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Old 12-12-12, 06:30 AM   #1
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Post After decades of discussion, EU votes for unified patent system

The European Parliament voted today to create a unitary patent system and patent court, after discussing the idea for more than 30 years. The proposal, which passed on a 484-164 vote, may lower the cost of getting a European patent by as much as 80 percent. The unitary patent court will come online on January 1, 2014, or when at least thirteen member states ratify the proposal.

Much of the high cost of getting a European patent is due to translation costs. Under the new rules, writing the patent in English, German, or French will be enough to pass muster; they won't have to be translated into the local language of every country where they take effect.The language issue was a sticking point for Spain and Italy, which have said they would opt out of the new system because their languages weren't given the same prominence.

In the new system, getting a patent may cost as little as 4,725 Euros ($6,144), as opposed to the 36,000 euros ($46,829)needed today, according to the European Commission. In the US, the cost of getting patents varies by location, technology type, and law firm but can cost as much as $30,000.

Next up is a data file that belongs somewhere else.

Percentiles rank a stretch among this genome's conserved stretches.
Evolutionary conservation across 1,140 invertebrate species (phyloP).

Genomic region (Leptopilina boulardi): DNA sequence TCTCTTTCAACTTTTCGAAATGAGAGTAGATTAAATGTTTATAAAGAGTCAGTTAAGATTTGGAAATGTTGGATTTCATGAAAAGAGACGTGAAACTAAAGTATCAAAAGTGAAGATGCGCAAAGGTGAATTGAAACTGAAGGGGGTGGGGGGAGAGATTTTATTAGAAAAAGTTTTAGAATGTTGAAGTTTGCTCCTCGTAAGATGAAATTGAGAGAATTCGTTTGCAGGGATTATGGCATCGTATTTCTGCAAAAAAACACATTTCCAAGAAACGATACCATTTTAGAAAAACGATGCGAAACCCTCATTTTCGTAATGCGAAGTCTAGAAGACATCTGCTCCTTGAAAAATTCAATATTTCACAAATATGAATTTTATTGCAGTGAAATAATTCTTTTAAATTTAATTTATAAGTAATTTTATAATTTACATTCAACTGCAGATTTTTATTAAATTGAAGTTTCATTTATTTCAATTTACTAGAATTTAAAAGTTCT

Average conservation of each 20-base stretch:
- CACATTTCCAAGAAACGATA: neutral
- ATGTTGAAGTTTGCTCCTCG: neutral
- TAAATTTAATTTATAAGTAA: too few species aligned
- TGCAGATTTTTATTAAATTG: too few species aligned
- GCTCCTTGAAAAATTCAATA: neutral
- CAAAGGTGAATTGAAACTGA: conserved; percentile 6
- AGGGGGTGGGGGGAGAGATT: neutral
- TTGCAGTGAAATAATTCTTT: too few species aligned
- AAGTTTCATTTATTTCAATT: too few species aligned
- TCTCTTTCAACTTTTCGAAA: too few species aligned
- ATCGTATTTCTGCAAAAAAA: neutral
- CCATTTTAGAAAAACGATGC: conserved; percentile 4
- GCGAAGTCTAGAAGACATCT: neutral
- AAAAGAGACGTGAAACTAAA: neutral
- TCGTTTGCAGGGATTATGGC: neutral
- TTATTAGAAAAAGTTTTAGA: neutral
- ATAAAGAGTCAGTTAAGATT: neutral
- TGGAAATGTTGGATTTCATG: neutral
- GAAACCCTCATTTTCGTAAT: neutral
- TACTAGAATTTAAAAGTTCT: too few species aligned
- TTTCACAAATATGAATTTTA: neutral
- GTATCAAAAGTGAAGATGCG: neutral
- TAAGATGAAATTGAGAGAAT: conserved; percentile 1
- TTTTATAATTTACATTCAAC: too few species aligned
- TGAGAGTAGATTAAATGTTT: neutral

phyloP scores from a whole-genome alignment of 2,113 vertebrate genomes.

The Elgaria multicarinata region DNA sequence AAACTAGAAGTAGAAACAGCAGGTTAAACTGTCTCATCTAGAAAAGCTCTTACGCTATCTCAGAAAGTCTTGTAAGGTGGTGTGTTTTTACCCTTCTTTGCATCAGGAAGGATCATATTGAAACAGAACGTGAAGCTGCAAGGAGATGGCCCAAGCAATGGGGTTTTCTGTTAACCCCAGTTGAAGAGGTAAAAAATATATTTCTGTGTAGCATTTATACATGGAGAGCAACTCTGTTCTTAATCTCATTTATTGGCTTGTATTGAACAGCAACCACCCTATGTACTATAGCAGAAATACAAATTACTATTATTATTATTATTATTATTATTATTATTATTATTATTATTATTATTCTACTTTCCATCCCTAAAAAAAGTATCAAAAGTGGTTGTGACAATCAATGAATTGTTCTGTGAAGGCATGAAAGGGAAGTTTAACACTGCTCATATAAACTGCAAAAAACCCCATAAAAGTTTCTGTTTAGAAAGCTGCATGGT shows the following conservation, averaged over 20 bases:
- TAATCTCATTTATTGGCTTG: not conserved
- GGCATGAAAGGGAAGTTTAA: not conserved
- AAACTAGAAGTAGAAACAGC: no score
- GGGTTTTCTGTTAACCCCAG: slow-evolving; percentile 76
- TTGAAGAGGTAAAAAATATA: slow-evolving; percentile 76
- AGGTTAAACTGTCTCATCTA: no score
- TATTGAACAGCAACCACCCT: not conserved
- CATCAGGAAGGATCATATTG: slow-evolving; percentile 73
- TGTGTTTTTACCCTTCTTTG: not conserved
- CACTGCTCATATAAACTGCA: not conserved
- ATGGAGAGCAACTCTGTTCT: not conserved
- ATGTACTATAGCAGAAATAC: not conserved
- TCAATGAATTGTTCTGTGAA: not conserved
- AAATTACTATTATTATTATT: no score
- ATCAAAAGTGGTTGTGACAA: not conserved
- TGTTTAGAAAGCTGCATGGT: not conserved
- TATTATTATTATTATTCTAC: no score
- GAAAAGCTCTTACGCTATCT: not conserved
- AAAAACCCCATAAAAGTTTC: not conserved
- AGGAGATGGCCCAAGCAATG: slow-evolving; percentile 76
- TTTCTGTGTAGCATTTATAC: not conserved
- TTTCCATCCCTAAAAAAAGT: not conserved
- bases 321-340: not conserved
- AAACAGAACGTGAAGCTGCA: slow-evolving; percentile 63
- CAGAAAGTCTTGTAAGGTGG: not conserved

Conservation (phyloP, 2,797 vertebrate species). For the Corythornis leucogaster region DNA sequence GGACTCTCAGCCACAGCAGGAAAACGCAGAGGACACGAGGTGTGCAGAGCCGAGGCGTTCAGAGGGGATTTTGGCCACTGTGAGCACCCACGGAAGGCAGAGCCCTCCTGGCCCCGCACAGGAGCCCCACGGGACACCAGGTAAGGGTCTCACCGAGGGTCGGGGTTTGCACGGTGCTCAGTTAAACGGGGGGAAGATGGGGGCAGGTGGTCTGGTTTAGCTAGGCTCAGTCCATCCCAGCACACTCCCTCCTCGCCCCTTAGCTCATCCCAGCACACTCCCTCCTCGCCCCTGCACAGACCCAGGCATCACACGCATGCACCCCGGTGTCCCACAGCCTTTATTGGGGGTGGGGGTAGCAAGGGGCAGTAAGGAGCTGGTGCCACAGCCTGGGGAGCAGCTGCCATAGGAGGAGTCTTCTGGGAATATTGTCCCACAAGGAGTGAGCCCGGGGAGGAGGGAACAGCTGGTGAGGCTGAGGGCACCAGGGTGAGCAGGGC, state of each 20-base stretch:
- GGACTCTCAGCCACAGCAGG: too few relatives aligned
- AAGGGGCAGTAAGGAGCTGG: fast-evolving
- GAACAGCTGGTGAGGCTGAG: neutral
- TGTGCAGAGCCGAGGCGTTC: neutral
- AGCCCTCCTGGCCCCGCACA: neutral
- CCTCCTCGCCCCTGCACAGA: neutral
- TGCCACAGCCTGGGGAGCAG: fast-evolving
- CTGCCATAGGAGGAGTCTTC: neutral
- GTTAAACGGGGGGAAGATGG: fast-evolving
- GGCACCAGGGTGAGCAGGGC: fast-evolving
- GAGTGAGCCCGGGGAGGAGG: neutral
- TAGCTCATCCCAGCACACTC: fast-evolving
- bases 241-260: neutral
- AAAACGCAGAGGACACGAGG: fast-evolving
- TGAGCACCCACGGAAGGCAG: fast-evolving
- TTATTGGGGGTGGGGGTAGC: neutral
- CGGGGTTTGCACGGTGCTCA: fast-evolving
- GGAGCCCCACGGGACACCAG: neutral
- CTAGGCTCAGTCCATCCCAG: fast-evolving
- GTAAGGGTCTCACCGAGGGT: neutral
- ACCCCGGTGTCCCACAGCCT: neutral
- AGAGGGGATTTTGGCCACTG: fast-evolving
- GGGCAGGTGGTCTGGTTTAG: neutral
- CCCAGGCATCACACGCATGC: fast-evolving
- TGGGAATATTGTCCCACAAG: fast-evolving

Of course, more patents aren't always the best thing for innovation.Patents are already hard to decipher from the legalese they're written in in the US; it's an odd idea that businesses should be forced to avoid infringing patents in languages that they may not understand. And a spokesperson for a tech industry group that includes Google, Oracle, and IBM voiced reservations about the new system. 'While the new rules may reduce the cost of filing patents, our concern is how to appeal against bad patents,' he told the New York Times.

Unifying patent power in a single court isn't necessarily a good thing, either. The US has had a unified patent appeals court since 1982, and it has dramatically expanded the sphere of what technologies are patentable.

In 2007, a reportchallengingthe current system of country-by-country litigation was issued by the European Commission, the executive branch of European government. Evidently that report was taken to heart.

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